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F1 Setup Help

Can anyone help how to make a setup where i dont only adjust the wings. I can only do the wings and tyre pressure, but i want to do the others like suspension,suspension geometry and transmission..

Comments

  • DetainableDetainable Member New Car Smell
    okay I can give you a brief rundown but honestly setups depend on track to track, where you're using it (career/TT/online) ect ect

    So, for the purpose of this I'll be focusing on how you setup the car for online, since thats what i mainly do, this will differ if you use career or TT

    Suspension geo:
    theres not much you need to understand for this, just always use RR/LL (right right left left) this is the most stable setup for all tracks, it gives the most stability and the best tyre wear, you can increase the toe (LL) more the right for example, to give the car better grip, but you'll end up sliding and have worse wear (to clarify, when i say RR/LL i mean the top 2 all the way to the right, bottom 2 all the way to the left.

    Suspension:
    for the front and rear suspension, this will all depend on the track, for whatever track it is think about the curbs, are they high like baku, or flat like france, this will decide what you run. One big rule of thumb is to never run your rear suspension higher than your front as you want a stable backend on the exit of corners, so for example, at a track like france i run 6-3 suspension, i still want a low rear for stability and generally you never want to go higher than 3 on the rear, and 7 on the front.

    anti roll bars: these are more complex and again really depend on the track, its hard to explain how they work unless you just know, in simple terms, your front anti roll bar is all about front end grip, the higher it is, the better your turn in will be (this does not mean it should be 11 all the time, and ill explain why). your rear anti roll bar is more based towards your mid corner grip and how the backend responds to the front, so in most cases its good to keep these 2 settings close together as its more stable (having them the same isnt a good idea either tho) keep them between 2-5 apart for the most part, I'll give you a few examples:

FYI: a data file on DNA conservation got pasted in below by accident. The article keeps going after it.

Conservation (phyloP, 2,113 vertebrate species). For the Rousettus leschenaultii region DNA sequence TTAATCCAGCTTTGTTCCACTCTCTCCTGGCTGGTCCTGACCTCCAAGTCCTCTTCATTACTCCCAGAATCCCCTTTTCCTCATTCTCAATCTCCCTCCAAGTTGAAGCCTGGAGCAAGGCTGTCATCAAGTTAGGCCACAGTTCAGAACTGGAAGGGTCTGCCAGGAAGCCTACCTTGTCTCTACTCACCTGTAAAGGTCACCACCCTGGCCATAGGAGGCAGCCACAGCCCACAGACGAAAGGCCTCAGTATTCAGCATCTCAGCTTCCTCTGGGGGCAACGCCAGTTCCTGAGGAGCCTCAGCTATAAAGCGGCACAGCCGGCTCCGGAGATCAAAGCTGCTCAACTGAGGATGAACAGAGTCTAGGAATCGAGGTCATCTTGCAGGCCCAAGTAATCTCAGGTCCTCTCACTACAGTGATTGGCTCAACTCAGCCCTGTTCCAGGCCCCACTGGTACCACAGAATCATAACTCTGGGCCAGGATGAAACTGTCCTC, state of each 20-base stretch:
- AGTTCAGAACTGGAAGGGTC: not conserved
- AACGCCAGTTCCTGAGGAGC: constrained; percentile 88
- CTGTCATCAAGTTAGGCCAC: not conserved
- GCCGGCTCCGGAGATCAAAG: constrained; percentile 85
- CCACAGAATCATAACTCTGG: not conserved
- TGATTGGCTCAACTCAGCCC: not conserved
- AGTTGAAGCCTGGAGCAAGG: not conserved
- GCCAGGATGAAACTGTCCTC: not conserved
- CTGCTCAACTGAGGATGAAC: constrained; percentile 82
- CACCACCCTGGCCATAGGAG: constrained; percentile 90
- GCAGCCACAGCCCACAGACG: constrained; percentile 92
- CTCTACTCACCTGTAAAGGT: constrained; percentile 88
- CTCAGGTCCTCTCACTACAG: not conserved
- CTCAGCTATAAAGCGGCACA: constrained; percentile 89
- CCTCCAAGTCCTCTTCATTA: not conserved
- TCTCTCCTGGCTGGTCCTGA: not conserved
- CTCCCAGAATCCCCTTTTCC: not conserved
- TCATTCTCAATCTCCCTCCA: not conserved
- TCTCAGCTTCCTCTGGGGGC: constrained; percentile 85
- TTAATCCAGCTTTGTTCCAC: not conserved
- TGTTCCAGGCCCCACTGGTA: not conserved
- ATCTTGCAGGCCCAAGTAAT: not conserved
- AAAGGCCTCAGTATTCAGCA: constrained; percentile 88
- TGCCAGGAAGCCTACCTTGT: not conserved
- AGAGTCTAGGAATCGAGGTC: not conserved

Baku: 9-4
    Hungary: 11-7
    Australia: 6-4
    this setting is all about trial and error and finding something that works for you and feels stable.

    ride height:
    this one is pretty simple and there's a rule of thumb for this game, 3-4/3-5 is what most people go to, its the most stable, the higher your ride height the worse your straight line speed is, so if you find 3-4 to be too unstable, try 3-5, maybe 3-6 but i wouldnt go further than this, if you can get away with lower ride height (2-4 for example) go for it, just know that through fast corners especially this will feel worse as the car will start to bottom out.

    transmission is very simple, your on throttle is how much power is given to the rear wheels essentially (if you use assists then not all of this will apply to you) the higher your on diff, the more potential traction off a corner you'll get, but you will also get more wheelspin, worse tyre and potentially losing the backend out of corners if you're too greedy, more often (assuming you dont use TC) so using 100 all the time isnt good, i find 80 to be a good middle ground, 50 in the wet as you want the least wheelspin possible. your off diff is all about car rotation, the lower it is, the more the car will rotate through the corner, too low and the car will just slide, so again its track specific, but almost all tracks 75 will work fine if you're not sure

    It's an essay but you wanted it so there you go, hope it helps, a little note on ballast, depending on your device and confidence, i wouldnt go above 8, 9 takes more setup knowledge to make work, stick to 7 o 8, if you can make a setup from all this advice and make it feel stable, go for it, if you have any other questions let me know.